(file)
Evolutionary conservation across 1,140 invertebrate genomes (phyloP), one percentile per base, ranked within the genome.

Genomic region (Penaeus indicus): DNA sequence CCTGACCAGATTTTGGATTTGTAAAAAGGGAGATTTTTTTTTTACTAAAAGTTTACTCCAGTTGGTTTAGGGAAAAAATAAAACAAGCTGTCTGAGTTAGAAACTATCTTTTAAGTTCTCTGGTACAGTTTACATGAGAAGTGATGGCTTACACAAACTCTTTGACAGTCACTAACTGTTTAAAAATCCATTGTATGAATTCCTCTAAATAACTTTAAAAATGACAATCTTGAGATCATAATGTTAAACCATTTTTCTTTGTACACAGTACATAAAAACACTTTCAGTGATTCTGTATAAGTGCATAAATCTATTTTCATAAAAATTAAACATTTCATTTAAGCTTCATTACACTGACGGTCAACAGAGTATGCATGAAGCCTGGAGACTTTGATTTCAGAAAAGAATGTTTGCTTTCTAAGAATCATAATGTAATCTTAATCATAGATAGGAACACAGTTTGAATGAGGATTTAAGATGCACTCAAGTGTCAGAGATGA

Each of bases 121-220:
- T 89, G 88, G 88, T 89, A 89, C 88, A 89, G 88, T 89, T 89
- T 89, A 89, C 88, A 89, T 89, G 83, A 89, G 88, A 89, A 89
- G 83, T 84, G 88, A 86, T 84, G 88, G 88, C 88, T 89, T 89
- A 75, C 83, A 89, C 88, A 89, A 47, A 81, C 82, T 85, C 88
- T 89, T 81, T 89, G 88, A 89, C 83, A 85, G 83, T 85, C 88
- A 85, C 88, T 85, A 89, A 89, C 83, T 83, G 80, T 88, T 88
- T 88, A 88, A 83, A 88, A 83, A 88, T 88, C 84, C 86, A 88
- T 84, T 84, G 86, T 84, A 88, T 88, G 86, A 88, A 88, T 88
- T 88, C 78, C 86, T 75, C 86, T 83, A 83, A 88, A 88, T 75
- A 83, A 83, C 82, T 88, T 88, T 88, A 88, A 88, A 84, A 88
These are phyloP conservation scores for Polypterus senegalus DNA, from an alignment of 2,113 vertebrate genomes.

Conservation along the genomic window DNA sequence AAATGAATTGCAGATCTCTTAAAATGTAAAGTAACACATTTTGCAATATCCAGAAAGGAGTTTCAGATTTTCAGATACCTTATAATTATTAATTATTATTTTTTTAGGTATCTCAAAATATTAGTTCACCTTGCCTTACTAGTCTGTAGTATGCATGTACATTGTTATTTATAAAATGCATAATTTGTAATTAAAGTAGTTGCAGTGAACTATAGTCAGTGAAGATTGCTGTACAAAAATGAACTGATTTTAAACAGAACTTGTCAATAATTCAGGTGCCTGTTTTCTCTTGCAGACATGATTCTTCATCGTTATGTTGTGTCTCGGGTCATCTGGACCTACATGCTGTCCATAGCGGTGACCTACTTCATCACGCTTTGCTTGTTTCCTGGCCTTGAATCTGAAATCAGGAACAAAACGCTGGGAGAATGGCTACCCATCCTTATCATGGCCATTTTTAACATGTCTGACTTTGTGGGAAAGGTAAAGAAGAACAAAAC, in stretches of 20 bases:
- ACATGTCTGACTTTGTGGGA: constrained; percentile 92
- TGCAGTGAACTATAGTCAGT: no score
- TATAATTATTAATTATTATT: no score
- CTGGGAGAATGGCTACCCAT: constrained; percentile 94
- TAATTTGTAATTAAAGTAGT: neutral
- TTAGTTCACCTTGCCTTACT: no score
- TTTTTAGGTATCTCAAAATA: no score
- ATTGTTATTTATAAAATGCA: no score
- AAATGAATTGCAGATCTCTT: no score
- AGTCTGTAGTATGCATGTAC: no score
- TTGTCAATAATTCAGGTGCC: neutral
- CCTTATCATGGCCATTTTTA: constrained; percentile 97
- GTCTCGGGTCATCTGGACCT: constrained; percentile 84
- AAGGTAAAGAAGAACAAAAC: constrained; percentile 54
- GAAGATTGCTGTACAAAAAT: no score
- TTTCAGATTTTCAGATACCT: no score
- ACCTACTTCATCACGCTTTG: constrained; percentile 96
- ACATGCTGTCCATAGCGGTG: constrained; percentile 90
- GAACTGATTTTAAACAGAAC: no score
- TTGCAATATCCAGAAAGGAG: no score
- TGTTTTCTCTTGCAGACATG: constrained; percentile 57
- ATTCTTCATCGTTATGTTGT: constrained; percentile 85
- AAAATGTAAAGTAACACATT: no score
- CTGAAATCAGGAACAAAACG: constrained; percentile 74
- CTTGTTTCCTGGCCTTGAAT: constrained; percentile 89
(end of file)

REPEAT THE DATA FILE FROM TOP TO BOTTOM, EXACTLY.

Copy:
Evolutionary conservation across 1,140 invertebrate genomes (phyloP), one percentile per base, ranked within the genome.

Genomic region (Penaeus indicus): DNA sequence CCTGACCAGATTTTGGATTTGTAAAAAGGGAGATTTTTTTTTTACTAAAAGTTTACTCCAGTTGGTTTAGGGAAAAAATAAAACAAGCTGTCTGAGTTAGAAACTATCTTTTAAGTTCTCTGGTACAGTTTACATGAGAAGTGATGGCTTACACAAACTCTTTGACAGTCACTAACTGTTTAAAAATCCATTGTATGAATTCCTCTAAATAACTTTAAAAATGACAATCTTGAGATCATAATGTTAAACCATTTTTCTTTGTACACAGTACATAAAAACACTTTCAGTGATTCTGTATAAGTGCATAAATCTATTTTCATAAAAATTAAACATTTCATTTAAGCTTCATTACACTGACGGTCAACAGAGTATGCATGAAGCCTGGAGACTTTGATTTCAGAAAAGAATGTTTGCTTTCTAAGAATCATAATGTAATCTTAATCATAGATAGGAACACAGTTTGAATGAGGATTTAAGATGCACTCAAGTGTCAGAGATGA

Each of bases 121-220:
- T 89, G 88, G 88, T 89, A 89, C 88, A 89, G 88, T 89, T 89
- T 89, A 89, C 88, A 89, T 89, G 83, A 89, G 88, A 89, A 89
- G 83, T 84, G 88, A 86, T 84, G 88, G 88, C 88, T 89, T 89
- A 75, C 83, A 89, C 88, A 89, A 47, A 81, C 82, T 85, C 88
- T 89, T 81, T 89, G 88, A 89, C 83, A 85, G 83, T 85, C 88
- A 85, C 88, T 85, A 89, A 89, C 83, T 83, G 80, T 88, T 88
- T 88, A 88, A 83, A 88, A 83, A 88, T 88, C 84, C 86, A 88
- T 84, T 84, G 86, T 84, A 88, T 88, G 86, A 88, A 88, T 88
- T 88, C 78, C 86, T 75, C 86, T 83, A 83, A 88, A 88, T 75
- A 83, A 83, C 82, T 88, T 88, T 88, A 88, A 88, A 84, A 88
These are phyloP conservation scores for Polypterus senegalus DNA, from an alignment of 2,113 vertebrate genomes.

Conservation along the genomic window DNA sequence AAATGAATTGCAGATCTCTTAAAATGTAAAGTAACACATTTTGCAATATCCAGAAAGGAGTTTCAGATTTTCAGATACCTTATAATTATTAATTATTATTTTTTTAGGTATCTCAAAATATTAGTTCACCTTGCCTTACTAGTCTGTAGTATGCATGTACATTGTTATTTATAAAATGCATAATTTGTAATTAAAGTAGTTGCAGTGAACTATAGTCAGTGAAGATTGCTGTACAAAAATGAACTGATTTTAAACAGAACTTGTCAATAATTCAGGTGCCTGTTTTCTCTTGCAGACATGATTCTTCATCGTTATGTTGTGTCTCGGGTCATCTGGACCTACATGCTGTCCATAGCGGTGACCTACTTCATCACGCTTTGCTTGTTTCCTGGCCTTGAATCTGAAATCAGGAACAAAACGCTGGGAGAATGGCTACCCATCCTTATCATGGCCATTTTTAACATGTCTGACTTTGTGGGAAAGGTAAAGAAGAACAAAAC, in stretches of 20 bases:
- ACATGTCTGACTTTGTGGGA: constrained; percentile 92
- TGCAGTGAACTATAGTCAGT: no score
- TATAATTATTAATTATTATT: no score
- CTGGGAGAATGGCTACCCAT: constrained; percentile 94
- TAATTTGTAATTAAAGTAGT: neutral
- TTAGTTCACCTTGCCTTACT: no score
- TTTTTAGGTATCTCAAAATA: no score
- ATTGTTATTTATAAAATGCA: no score
- AAATGAATTGCAGATCTCTT: no score
- AGTCTGTAGTATGCATGTAC: no score
- TTGTCAATAATTCAGGTGCC: neutral
- CCTTATCATGGCCATTTTTA: constrained; percentile 97
- GTCTCGGGTCATCTGGACCT: constrained; percentile 84
- AAGGTAAAGAAGAACAAAAC: constrained; percentile 54
- GAAGATTGCTGTACAAAAAT: no score
- TTTCAGATTTTCAGATACCT: no score
- ACCTACTTCATCACGCTTTG: constrained; percentile 96
- ACATGCTGTCCATAGCGGTG: constrained; percentile 90
- GAACTGATTTTAAACAGAAC: no score
- TTGCAATATCCAGAAAGGAG: no score
- TGTTTTCTCTTGCAGACATG: constrained; percentile 57
- ATTCTTCATCGTTATGTTGT: constrained; percentile 85
- AAAATGTAAAGTAACACATT: no score
- CTGAAATCAGGAACAAAACG: constrained; percentile 74
- CTTGTTTCCTGGCCTTGAAT: constrained; percentile 89